Early female art historian of the Italian Renaissance; author of the first systematic study of Christian iconography in the English language. Born the daughter of the Irish miniaturist painter Denis Murphy and English wife (name now lost), the family emigrated to England in 1798, finally settling in London in 1803. Anna Murphy worked as a governess for several wealthy families, one of whom took her to the continent.

One of the chief exponents of the iconographic interpretation of Dutch art emphasizing particularly that many seventeenth-century Dutch genre paintings were intended to have symbolic or emblematic meaning (Simiolus, 1968).

Historian and compiler of Italian saint iconography. Kaftal was raised in Russia. At the Bolshevik revolution, he fled across the snows of Russia initially to Paris, where many émigrés fled. There he worked briefly as a stockbroker, then studied for the preisthood before moving to Florence in the 1930s. In Italy, he devoted himself to the systematic study of the iconography of Italian saints.

Medievalist historian who employed iconography in the analysis of his important book, The King's Two Bodies. He was born in Posen, Prussia, which is present-day, Poznań, Poland. Kantorowicz' parents, Joseph Kantorowicz and Clara Hepner (Kantorowicz), were wealthy, non-practicing Jews, descended from the Bronfman liquor-distribution fortune of eastern Germany. Ernst Kantorowicz was raised among the socially prominent Junker aristocracy in Prussia, graduating from the Auguste Victoria Gymnasium in Poznań with extremely low marks.

compiler of iconographic encyclopedia

edited iconographic encyclopedia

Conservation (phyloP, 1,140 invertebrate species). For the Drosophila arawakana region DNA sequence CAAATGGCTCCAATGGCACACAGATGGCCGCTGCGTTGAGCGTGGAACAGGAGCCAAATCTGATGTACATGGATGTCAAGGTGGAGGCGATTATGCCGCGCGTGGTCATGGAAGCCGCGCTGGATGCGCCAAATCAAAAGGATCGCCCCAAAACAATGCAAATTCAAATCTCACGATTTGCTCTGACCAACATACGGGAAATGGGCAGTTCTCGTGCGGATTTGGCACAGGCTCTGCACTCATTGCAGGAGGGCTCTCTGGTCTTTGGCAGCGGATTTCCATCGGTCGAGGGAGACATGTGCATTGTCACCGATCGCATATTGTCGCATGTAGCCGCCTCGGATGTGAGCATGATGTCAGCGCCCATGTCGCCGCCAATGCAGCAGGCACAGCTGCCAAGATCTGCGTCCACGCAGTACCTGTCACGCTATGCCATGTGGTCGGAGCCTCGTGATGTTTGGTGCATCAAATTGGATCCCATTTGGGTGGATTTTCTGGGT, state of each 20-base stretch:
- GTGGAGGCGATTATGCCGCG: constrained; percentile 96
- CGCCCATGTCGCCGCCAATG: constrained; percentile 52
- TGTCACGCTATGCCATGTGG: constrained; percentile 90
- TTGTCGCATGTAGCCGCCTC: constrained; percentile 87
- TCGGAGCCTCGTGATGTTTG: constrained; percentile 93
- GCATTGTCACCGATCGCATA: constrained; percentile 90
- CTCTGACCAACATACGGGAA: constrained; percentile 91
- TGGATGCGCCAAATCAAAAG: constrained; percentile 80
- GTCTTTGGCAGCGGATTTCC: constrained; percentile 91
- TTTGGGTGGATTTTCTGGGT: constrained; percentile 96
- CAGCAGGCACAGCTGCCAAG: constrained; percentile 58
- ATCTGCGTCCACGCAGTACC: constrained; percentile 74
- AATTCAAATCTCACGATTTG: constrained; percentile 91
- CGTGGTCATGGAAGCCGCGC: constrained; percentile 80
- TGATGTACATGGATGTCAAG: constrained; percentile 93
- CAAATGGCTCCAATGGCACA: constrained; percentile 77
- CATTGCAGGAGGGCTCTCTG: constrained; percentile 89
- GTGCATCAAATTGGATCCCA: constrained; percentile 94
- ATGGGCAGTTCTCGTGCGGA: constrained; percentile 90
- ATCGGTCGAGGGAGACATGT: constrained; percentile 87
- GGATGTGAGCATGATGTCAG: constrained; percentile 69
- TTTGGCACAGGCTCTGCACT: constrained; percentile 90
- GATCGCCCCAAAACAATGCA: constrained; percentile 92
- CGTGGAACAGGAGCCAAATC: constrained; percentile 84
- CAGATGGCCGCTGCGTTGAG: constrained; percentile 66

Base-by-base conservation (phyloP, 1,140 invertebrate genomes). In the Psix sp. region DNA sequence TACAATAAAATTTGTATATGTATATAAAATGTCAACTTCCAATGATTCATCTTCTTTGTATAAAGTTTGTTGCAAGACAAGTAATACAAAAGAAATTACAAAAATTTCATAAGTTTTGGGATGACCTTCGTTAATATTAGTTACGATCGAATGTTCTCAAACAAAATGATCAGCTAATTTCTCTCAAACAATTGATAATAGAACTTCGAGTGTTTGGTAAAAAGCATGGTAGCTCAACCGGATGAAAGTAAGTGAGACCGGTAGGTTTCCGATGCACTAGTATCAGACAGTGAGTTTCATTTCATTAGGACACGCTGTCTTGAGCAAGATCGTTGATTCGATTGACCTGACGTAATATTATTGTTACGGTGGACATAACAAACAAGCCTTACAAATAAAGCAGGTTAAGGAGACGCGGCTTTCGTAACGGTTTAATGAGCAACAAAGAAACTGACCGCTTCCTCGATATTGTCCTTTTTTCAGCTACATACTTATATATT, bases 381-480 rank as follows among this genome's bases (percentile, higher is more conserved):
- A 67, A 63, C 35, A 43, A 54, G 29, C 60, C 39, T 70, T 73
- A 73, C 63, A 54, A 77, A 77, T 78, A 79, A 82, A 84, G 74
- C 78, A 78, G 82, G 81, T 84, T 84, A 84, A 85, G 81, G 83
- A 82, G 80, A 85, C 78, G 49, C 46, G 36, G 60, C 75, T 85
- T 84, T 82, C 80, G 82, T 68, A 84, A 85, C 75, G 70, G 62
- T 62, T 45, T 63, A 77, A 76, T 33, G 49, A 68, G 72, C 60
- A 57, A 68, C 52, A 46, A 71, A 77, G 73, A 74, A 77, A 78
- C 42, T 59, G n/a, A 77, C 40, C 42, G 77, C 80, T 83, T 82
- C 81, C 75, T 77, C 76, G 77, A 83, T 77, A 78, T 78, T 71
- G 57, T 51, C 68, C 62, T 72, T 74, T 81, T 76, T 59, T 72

compiler of iconographic encyclopedia

Byzantinist art historian and founder of modern art method for Byzantine studies primarily through iconography. He was born in Prague, Czechoslovakia, which is present-day Prague, Czech Republic. Kondakov attended Moscow University under Fedor Ivanovich Buslayev (1818-1897) between 1861 and 1865. He taught at the University of Odessa (1870-1888) spending summers traveling and researching Byzantine art.

Specialist in the iconography of Near Eastern illuminated manuscripts and wall painting. At age seventeen, Leroy became a monk with the Benedictines of Solemnes, who at that moment were in exile on the Island of Wight (United Kingdom) and returned to Solemnes in 1922. Between 1930 and 1933 he studied at the Pontificio Istituto Biblico in Rome, where he graduated in biblical studies. In 1934 he left the monastery and settled as a priest in Paris. The next twenty years he held several teaching positions, and he continued doing research.

Historian of an early book on Symbolism; University of Nevada-Reno professor of art history. While working on his art history Ph.D. he translated and published the book History of Art by E. H. Grombrich into Swedish. His art history degree, from the University of Uppsala, was granted in 1959 with a dissertation written in English on French Symbolism.

Major medievalist of French Gothic art and architecture, developed iconographic method. Mâle was the son of a miner raised in a small French village of Bézenet, Bourbonnais, and later Monthieux, near St.-Etienne, Loire. Among his childhood memories was that of his father reading the romantic version of the middle ages contained in Notre Dame de Paris by Victor Hugo. His secondary schooling, 1872-1878 was at the lycée de Saint-Étienne where he received a background in the classics.